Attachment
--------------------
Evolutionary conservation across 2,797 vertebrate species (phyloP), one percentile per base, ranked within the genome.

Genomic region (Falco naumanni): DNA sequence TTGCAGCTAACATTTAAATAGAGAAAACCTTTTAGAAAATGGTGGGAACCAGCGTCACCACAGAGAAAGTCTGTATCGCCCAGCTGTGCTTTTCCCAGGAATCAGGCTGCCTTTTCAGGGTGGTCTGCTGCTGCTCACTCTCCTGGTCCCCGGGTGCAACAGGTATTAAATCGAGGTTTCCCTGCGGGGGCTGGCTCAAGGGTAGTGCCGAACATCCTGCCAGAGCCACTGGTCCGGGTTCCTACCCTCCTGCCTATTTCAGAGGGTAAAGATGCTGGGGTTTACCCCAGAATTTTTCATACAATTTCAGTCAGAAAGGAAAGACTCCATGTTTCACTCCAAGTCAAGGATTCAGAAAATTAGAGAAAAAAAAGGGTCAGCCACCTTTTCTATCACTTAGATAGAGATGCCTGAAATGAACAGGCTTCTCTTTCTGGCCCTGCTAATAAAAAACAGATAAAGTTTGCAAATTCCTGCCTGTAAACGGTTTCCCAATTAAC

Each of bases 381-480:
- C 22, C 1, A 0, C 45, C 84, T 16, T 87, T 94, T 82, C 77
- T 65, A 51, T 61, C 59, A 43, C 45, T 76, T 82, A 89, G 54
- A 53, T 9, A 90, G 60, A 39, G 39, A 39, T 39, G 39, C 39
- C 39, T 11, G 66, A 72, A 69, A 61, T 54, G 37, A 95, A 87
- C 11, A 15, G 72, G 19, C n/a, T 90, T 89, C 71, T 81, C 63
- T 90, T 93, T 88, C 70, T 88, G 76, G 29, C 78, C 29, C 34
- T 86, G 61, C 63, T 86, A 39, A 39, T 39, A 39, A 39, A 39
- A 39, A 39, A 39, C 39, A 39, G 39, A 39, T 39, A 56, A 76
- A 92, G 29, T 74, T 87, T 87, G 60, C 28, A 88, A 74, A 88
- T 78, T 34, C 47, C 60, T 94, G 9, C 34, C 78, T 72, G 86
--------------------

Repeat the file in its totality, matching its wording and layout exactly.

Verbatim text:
Evolutionary conservation across 2,797 vertebrate species (phyloP), one percentile per base, ranked within the genome.

Genomic region (Falco naumanni): DNA sequence TTGCAGCTAACATTTAAATAGAGAAAACCTTTTAGAAAATGGTGGGAACCAGCGTCACCACAGAGAAAGTCTGTATCGCCCAGCTGTGCTTTTCCCAGGAATCAGGCTGCCTTTTCAGGGTGGTCTGCTGCTGCTCACTCTCCTGGTCCCCGGGTGCAACAGGTATTAAATCGAGGTTTCCCTGCGGGGGCTGGCTCAAGGGTAGTGCCGAACATCCTGCCAGAGCCACTGGTCCGGGTTCCTACCCTCCTGCCTATTTCAGAGGGTAAAGATGCTGGGGTTTACCCCAGAATTTTTCATACAATTTCAGTCAGAAAGGAAAGACTCCATGTTTCACTCCAAGTCAAGGATTCAGAAAATTAGAGAAAAAAAAGGGTCAGCCACCTTTTCTATCACTTAGATAGAGATGCCTGAAATGAACAGGCTTCTCTTTCTGGCCCTGCTAATAAAAAACAGATAAAGTTTGCAAATTCCTGCCTGTAAACGGTTTCCCAATTAAC

Each of bases 381-480:
- C 22, C 1, A 0, C 45, C 84, T 16, T 87, T 94, T 82, C 77
- T 65, A 51, T 61, C 59, A 43, C 45, T 76, T 82, A 89, G 54
- A 53, T 9, A 90, G 60, A 39, G 39, A 39, T 39, G 39, C 39
- C 39, T 11, G 66, A 72, A 69, A 61, T 54, G 37, A 95, A 87
- C 11, A 15, G 72, G 19, C n/a, T 90, T 89, C 71, T 81, C 63
- T 90, T 93, T 88, C 70, T 88, G 76, G 29, C 78, C 29, C 34
- T 86, G 61, C 63, T 86, A 39, A 39, T 39, A 39, A 39, A 39
- A 39, A 39, A 39, C 39, A 39, G 39, A 39, T 39, A 56, A 76
- A 92, G 29, T 74, T 87, T 87, G 60, C 28, A 88, A 74, A 88
- T 78, T 34, C 47, C 60, T 94, G 9, C 34, C 78, T 72, G 86